If you haven’t listened to Malcolm Gladwell’s podcast, Revisionist History, I highly recommend it.
In each episode, Gladwell explores an event or idea that historians have misunderstood.
Through interviews, data, and uncovered information, he retells a historical story that popular history got wrong.
In a recent episode, Gladwell explored an overlooked feature of school desegregation through the court case Brown vs. the Board of Education. (You can view the full transcript of the episode here.)
Shockingly, even though the case ended school segregation for students, it didn’t end segregation for teachers.
This had lasting effects on black students who began to attend schools where all of their teachers were white.
Black students with white teachers were less likely to be put in a gifted and talented class.
Additionally, black students with white teachers were more likely to be suspended and to drop out of school altogether.
In the podcast, Gladwell asks… was explicit racism at play here?
Not necessarily, but the findings do reveal some important ideas about the power that teachers play in student success and outcomes.
Nearly all human beings have unconscious biases. These biases are based on everything from our personal histories, to our upbringing, to what we see in the media.
Even if we don’t openly acknowledge them or believe they are there, these biases exist.
As teachers, these unconscious biases might cause us to treat children differently based on preconceived notions we have about them.
Some teachers might be more likely to recommend boys participate in computer science club than girls.
Others might find themselves disciplining ESL students more than their English speaking peers.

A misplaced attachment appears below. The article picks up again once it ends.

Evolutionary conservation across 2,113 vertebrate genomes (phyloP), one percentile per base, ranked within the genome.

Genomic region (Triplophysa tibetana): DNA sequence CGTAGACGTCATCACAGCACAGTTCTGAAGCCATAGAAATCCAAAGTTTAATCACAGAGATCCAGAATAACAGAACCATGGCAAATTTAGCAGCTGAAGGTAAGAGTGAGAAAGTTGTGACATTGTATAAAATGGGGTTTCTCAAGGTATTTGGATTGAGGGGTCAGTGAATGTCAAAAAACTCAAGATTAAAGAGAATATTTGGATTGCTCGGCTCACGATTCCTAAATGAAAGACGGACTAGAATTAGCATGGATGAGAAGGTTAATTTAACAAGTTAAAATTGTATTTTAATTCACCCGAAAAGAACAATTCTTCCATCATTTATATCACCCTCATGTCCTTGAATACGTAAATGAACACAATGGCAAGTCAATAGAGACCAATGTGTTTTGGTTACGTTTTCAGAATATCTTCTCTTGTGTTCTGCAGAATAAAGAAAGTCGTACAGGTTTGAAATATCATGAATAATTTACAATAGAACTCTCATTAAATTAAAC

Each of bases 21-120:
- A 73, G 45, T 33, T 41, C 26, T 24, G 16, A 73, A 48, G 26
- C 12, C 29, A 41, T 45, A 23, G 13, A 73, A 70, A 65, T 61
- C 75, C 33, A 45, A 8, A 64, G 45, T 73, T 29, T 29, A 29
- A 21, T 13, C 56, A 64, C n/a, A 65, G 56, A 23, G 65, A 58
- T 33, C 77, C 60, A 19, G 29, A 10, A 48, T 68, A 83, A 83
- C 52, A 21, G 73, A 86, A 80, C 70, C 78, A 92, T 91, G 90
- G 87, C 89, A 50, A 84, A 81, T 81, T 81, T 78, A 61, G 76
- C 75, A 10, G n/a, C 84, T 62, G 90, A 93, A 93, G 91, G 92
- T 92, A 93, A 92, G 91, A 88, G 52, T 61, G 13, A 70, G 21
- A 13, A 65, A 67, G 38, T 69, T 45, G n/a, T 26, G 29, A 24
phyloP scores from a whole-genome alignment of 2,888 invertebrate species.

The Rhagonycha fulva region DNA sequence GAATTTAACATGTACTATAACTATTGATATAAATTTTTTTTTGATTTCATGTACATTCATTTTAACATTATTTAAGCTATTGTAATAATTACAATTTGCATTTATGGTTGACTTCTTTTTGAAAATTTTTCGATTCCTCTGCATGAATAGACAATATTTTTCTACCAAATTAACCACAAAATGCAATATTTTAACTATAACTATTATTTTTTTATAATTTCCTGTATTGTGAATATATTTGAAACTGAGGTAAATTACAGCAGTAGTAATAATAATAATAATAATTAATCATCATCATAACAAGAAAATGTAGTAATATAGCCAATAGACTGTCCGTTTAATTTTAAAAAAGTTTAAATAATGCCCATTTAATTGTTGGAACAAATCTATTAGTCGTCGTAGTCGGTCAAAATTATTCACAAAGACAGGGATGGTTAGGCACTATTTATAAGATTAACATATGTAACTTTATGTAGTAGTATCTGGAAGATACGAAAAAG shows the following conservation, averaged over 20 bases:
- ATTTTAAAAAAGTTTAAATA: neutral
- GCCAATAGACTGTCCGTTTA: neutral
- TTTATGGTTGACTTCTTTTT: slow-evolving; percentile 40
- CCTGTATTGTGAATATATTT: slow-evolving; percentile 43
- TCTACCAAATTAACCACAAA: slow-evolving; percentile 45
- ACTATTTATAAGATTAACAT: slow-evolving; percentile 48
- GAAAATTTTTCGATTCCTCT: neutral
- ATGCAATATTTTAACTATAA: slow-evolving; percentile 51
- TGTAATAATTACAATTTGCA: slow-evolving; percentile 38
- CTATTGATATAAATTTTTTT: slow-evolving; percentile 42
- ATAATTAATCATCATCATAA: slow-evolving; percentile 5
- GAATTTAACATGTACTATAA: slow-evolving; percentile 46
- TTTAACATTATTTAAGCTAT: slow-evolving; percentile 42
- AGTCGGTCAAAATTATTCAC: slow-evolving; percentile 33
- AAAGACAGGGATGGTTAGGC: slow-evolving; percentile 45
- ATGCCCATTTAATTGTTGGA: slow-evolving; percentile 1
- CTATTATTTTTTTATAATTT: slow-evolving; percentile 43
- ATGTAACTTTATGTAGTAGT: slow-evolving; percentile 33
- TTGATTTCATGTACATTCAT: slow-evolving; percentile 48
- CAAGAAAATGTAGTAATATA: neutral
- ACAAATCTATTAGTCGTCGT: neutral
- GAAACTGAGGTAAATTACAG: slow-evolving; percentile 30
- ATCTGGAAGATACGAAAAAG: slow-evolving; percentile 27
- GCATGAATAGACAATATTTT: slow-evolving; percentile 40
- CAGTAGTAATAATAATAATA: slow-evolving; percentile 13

As teachers, we need to fight against these biases that we might not even be aware of in order to provide the best possible education and build the best possible relationships with all of our students.
Giving Attention Where Attention Is Due
All of our students, regardless of race, gender, attitude, or aptitude deserve as much of our positive attention as we can muster.
Yes, obviously some students will engage in behaviors that require a consequence or a phone call home, but that isn’t reason to withhold encouragement from them when they need it.
One perk of using online educational programs is that since online programs cover most of the teaching, teachers can instead focus on being facilitators.
Use these moments that are less demanding of you instructionally to motivate and encourage students and in turn build positive relationships with them.
Be hyper-cognizant of which students in the room you are quick to check in with and which ones you might skip over.
Are there any students with whom almost all of your interactions are negative?
When and where in your day could you make a conscious effort to encourage said student?
Teachers hold power in being the gatekeepers.
Teachers decide which students they recommend for a science camp and which students end up in the principal’s office.
Small positive interactions with a teacher can change the trajectory of a student because teachers inspire.
As a teacher, work to be proactive about working in these positive interactions with all students regardless of what biases you may have.